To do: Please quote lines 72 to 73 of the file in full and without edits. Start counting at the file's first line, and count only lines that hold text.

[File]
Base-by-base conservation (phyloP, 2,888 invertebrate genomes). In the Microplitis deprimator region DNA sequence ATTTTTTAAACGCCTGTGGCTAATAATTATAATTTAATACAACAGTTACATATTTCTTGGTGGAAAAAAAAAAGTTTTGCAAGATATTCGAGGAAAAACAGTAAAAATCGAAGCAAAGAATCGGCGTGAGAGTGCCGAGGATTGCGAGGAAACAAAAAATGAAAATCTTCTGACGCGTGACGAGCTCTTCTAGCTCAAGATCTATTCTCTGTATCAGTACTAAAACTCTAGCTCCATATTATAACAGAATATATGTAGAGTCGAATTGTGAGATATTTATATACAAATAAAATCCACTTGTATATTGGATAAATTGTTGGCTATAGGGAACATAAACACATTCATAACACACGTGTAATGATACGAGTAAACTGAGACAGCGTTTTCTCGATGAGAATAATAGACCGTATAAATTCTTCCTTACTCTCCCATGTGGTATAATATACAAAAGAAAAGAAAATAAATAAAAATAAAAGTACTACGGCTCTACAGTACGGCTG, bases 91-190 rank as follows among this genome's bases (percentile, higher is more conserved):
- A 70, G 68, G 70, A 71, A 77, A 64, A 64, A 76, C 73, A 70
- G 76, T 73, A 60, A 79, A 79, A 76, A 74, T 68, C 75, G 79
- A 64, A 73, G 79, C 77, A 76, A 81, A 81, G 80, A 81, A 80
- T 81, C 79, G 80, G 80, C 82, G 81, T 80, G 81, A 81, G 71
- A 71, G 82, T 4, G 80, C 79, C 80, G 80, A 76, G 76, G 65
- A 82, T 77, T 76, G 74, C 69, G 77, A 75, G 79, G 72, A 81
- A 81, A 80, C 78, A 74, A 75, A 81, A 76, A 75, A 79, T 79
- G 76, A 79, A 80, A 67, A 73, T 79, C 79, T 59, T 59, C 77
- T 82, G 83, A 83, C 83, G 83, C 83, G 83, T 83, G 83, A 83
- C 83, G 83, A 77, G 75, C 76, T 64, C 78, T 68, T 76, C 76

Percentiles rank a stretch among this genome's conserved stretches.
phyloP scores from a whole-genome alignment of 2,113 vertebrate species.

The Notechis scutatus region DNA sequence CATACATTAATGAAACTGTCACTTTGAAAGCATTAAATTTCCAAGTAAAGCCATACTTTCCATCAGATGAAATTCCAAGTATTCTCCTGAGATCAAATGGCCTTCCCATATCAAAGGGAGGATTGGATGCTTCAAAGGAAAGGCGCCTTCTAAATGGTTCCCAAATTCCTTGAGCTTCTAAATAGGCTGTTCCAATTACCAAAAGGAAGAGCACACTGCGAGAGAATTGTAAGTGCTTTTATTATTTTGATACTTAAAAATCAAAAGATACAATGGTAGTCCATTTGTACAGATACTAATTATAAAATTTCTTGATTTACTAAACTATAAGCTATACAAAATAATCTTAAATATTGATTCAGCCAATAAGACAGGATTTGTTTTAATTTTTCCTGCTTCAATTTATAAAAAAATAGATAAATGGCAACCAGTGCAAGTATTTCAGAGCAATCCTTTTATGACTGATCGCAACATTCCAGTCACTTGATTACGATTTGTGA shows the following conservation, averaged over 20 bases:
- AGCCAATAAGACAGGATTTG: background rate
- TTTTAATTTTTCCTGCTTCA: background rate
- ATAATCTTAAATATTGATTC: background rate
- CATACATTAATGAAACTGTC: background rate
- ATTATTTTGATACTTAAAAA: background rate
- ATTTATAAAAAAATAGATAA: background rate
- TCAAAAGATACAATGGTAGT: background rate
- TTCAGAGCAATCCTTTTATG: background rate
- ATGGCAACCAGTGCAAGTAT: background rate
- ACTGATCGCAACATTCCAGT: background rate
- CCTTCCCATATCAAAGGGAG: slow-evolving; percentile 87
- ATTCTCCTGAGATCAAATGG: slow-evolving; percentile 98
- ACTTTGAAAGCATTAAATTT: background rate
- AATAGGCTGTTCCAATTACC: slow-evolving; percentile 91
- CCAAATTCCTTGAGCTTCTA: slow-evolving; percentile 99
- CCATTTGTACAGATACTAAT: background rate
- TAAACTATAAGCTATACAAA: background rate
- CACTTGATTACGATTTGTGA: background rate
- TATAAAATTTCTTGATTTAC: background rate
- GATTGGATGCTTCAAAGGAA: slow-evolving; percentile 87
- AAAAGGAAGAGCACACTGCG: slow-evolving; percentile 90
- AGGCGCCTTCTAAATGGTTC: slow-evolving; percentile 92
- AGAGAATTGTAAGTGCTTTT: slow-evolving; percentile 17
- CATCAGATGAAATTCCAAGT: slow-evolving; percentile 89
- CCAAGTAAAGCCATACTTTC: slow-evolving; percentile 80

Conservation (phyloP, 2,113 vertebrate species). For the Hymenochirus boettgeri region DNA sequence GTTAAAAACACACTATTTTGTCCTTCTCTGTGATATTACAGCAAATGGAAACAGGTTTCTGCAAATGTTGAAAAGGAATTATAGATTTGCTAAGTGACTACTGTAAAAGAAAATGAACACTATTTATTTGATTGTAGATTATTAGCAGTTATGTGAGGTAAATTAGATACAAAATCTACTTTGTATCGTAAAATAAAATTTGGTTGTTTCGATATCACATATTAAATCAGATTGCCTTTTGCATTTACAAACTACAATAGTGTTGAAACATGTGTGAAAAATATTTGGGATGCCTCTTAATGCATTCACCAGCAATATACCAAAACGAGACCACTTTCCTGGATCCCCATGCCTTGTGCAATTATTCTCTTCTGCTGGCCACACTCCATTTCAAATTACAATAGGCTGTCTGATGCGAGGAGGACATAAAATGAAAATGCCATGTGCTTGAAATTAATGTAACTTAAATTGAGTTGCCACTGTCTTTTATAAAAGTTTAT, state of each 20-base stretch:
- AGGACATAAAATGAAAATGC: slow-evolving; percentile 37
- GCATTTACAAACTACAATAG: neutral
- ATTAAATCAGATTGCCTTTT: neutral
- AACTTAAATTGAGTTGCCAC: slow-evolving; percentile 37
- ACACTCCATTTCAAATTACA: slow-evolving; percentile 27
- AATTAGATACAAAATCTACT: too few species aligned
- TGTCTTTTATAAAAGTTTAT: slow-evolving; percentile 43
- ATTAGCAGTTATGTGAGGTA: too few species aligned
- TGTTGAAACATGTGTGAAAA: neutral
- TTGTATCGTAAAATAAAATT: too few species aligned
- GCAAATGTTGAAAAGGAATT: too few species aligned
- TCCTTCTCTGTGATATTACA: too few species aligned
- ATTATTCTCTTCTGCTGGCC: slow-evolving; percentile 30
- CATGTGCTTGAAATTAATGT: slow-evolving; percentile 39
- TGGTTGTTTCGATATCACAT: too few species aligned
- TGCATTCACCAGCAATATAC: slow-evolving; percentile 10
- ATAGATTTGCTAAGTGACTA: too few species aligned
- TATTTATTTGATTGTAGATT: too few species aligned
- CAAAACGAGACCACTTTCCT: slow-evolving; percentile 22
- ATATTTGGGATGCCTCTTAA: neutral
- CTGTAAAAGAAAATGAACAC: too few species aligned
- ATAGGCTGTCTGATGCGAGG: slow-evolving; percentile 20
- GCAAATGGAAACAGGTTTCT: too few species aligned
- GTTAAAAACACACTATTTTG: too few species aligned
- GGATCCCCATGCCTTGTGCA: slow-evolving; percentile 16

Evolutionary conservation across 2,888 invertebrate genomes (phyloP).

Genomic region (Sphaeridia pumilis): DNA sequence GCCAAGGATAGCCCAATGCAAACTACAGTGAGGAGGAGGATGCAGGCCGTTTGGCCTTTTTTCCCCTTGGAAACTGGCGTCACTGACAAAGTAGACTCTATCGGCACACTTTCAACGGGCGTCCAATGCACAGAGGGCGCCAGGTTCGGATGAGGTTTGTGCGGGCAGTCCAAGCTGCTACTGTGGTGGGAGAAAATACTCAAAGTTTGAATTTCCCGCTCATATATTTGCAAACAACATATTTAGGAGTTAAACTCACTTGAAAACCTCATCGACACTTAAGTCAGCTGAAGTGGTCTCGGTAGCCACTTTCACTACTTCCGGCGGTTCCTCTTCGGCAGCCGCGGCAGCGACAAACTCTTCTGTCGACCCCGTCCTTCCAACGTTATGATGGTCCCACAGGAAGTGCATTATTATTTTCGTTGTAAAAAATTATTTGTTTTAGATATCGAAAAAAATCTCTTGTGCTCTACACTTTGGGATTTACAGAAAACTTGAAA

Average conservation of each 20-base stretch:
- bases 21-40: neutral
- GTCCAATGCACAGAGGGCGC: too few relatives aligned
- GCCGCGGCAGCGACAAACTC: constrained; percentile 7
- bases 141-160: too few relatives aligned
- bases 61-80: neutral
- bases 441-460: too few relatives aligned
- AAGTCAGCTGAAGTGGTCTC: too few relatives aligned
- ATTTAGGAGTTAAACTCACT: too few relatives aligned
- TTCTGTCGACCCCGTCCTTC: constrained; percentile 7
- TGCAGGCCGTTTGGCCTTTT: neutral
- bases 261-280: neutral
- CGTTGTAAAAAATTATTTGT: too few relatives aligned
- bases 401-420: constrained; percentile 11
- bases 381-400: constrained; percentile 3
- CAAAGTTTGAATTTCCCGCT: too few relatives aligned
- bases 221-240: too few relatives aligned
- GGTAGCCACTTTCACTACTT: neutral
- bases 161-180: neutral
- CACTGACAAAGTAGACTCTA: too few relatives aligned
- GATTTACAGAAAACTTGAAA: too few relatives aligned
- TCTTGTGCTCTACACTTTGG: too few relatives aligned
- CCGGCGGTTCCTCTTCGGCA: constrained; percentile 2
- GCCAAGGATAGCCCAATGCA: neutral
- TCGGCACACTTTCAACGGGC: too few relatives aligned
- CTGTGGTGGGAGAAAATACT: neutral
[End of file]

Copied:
- bases 141-160: too few relatives aligned
- bases 61-80: neutral